Meet Anne Wojcicki: The Story of the Co-Founder of 23andMe

Anne Wojcicki

Anne Wojcicki went from being an ignored wife of a billionaire to a billionaire in her own right. She invented revolutionary technology where people can discover their ancestry and potential genetic health risks without leaving home. Now as CEO of 23andMe, she’s used her wealth to help other women develop their groundbreaking ideas with funding.

Here is a look into the life of Anne Wojcicki: where she came from, how she built her empire, and how she stewards her fortune.

Anne Wojcicki: Early Life and Education

Anne Wojcicki began her life on July 28, 1973 in Palo Alto, California. She isn’t the only one in her family to amass wild success. Her two older sisters, Susan and Janet, have done some incredible things with their careers. Susan Wojcicki acts as the CEO of YouTube, and Janet Wojcicki works as an anthropologist and epidemiologist. Her parents, Esther and Stanley, were both educators. The sisters clearly grew up in a home that valued intelligence. As Stanlet Wojcicki worked as a physics professor emeritus at Stanford, the family lived on the campus itself.

At Gunn High School, Wojcicki involved herself as the editor of the school newspaper, The Oracle. She ended up winning a scholarship for her sports stories. For college, she earned her Bachelor of Science in Biology from Yale University in 1996. She performed microbiology research with the National Institutes of Health and the University of California in San Diego.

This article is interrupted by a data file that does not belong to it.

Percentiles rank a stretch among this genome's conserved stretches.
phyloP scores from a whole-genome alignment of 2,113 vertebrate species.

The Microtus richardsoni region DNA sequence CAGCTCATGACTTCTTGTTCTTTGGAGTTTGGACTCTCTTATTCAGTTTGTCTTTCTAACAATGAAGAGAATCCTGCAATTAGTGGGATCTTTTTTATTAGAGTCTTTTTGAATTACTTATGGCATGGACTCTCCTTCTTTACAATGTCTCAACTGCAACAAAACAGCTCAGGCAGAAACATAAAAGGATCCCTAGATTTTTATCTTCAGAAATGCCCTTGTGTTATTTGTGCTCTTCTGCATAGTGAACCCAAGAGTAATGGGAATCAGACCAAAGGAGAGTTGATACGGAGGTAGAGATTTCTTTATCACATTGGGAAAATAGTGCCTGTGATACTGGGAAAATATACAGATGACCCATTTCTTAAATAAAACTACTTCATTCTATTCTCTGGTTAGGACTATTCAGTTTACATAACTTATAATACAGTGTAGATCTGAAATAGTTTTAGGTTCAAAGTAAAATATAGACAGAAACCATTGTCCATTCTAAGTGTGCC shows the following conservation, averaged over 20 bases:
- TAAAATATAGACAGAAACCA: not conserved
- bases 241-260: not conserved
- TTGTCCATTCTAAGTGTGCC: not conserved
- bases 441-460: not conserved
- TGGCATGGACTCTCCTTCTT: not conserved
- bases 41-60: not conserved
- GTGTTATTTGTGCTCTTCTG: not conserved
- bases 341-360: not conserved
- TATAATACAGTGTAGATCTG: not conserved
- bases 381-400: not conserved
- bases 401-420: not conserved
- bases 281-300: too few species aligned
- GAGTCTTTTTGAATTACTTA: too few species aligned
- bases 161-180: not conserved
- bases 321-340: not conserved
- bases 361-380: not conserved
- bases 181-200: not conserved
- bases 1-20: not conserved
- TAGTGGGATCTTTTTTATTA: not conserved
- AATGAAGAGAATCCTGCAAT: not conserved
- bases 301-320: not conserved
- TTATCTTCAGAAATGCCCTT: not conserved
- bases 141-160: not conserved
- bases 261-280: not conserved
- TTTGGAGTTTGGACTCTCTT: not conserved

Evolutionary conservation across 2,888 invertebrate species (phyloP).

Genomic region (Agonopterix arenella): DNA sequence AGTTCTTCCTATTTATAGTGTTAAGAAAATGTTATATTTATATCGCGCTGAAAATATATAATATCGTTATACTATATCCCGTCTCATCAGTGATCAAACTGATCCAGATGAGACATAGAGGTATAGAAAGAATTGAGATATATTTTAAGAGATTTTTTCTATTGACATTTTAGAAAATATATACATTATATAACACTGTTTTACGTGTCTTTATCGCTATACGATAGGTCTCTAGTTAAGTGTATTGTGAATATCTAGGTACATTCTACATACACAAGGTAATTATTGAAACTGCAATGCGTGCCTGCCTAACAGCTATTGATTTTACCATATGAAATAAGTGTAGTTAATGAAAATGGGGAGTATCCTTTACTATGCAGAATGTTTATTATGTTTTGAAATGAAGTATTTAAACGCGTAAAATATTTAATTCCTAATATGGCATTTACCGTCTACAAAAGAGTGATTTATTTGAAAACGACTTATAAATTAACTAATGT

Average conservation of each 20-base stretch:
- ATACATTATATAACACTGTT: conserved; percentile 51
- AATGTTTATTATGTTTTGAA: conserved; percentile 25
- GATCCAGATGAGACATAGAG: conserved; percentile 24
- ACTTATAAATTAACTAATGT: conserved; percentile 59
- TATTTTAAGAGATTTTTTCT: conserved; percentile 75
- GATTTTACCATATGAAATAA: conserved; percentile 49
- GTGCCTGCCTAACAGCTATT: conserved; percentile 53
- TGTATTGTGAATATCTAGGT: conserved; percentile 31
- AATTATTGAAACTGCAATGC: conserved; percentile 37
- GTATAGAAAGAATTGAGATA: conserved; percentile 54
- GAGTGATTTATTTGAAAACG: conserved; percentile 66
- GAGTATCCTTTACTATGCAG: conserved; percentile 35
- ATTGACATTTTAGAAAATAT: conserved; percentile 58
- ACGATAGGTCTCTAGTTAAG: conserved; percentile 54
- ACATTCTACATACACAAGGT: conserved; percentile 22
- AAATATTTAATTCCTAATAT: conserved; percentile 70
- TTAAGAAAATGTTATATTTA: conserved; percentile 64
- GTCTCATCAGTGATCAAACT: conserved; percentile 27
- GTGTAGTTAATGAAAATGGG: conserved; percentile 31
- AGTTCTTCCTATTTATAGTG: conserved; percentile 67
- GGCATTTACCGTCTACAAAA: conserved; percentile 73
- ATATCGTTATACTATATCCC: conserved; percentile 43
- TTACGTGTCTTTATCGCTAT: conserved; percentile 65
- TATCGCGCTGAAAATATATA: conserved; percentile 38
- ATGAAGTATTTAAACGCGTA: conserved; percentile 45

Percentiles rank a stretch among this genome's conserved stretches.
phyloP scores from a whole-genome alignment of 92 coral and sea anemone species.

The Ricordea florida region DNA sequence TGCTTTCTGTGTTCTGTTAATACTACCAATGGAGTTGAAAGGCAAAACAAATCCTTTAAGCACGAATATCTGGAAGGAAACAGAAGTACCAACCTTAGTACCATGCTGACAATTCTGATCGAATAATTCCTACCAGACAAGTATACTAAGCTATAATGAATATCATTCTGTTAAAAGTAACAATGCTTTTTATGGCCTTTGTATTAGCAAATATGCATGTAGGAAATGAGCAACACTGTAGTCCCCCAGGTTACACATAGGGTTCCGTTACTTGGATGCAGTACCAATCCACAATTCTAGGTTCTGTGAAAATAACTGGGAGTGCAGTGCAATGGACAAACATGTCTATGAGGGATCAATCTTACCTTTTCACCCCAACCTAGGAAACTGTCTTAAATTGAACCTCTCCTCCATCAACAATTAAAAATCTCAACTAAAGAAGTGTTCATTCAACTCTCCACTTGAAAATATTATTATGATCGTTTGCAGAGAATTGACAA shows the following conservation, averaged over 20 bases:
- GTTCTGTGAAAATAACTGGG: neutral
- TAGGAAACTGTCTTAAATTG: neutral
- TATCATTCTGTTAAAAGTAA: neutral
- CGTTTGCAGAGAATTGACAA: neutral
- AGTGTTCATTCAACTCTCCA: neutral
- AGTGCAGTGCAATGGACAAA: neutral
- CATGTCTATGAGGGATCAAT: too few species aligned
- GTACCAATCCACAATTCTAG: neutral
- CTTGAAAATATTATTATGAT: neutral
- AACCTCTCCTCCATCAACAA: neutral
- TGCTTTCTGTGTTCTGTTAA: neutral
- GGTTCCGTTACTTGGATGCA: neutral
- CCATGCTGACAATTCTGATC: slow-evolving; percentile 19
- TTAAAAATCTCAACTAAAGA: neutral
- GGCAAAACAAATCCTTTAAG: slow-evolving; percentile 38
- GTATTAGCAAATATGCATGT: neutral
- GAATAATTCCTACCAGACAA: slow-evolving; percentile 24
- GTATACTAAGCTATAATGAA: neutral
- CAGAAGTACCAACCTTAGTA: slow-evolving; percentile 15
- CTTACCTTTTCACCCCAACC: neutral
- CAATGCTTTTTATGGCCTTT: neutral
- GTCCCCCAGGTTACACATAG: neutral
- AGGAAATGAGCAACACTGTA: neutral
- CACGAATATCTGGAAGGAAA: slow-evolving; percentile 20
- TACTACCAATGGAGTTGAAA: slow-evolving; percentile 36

Anne Wojcicki, Co-Founder of 23andMe: Making Her Own Way

Post grad, Wojcicki began working as a healthcare consultant at Passport Capital and at Investor AB. Passport Capital is an investment fund based in San Francisco.

For four years, she worked as a healthcare investment analyst. Her job was to oversee investments in healthcare with a speciality in biotechnology companies.

Over time, she grew disillusioned by corporate Wall Street’s attitude towards the healthcare industry. She originally planned to take the Medical College Admission Test to begin medical school. She decided this wasn’t the path for her and instead refocused her attention on biological research. This decision ultimately gave her the tools and opportunity to found 23andMe.

She, along with Linda Avery and Paul Cusenza, founded the company 23andMe in 2006, a revolutionary DNA testing company that allows you to discover your ancestry while testing DNA for health risks.

Before, getting access to your DNA results was a costly process. Not many could get information on their biology with a genetic test. This prevents people from taking steps to minimize risk factors if you’re genetically predisposed to a certain condition. With 23andMe, anyone can get answers from home. You purchase the kit, collect a saliva sample, send in the results to the lab, and receive a report online.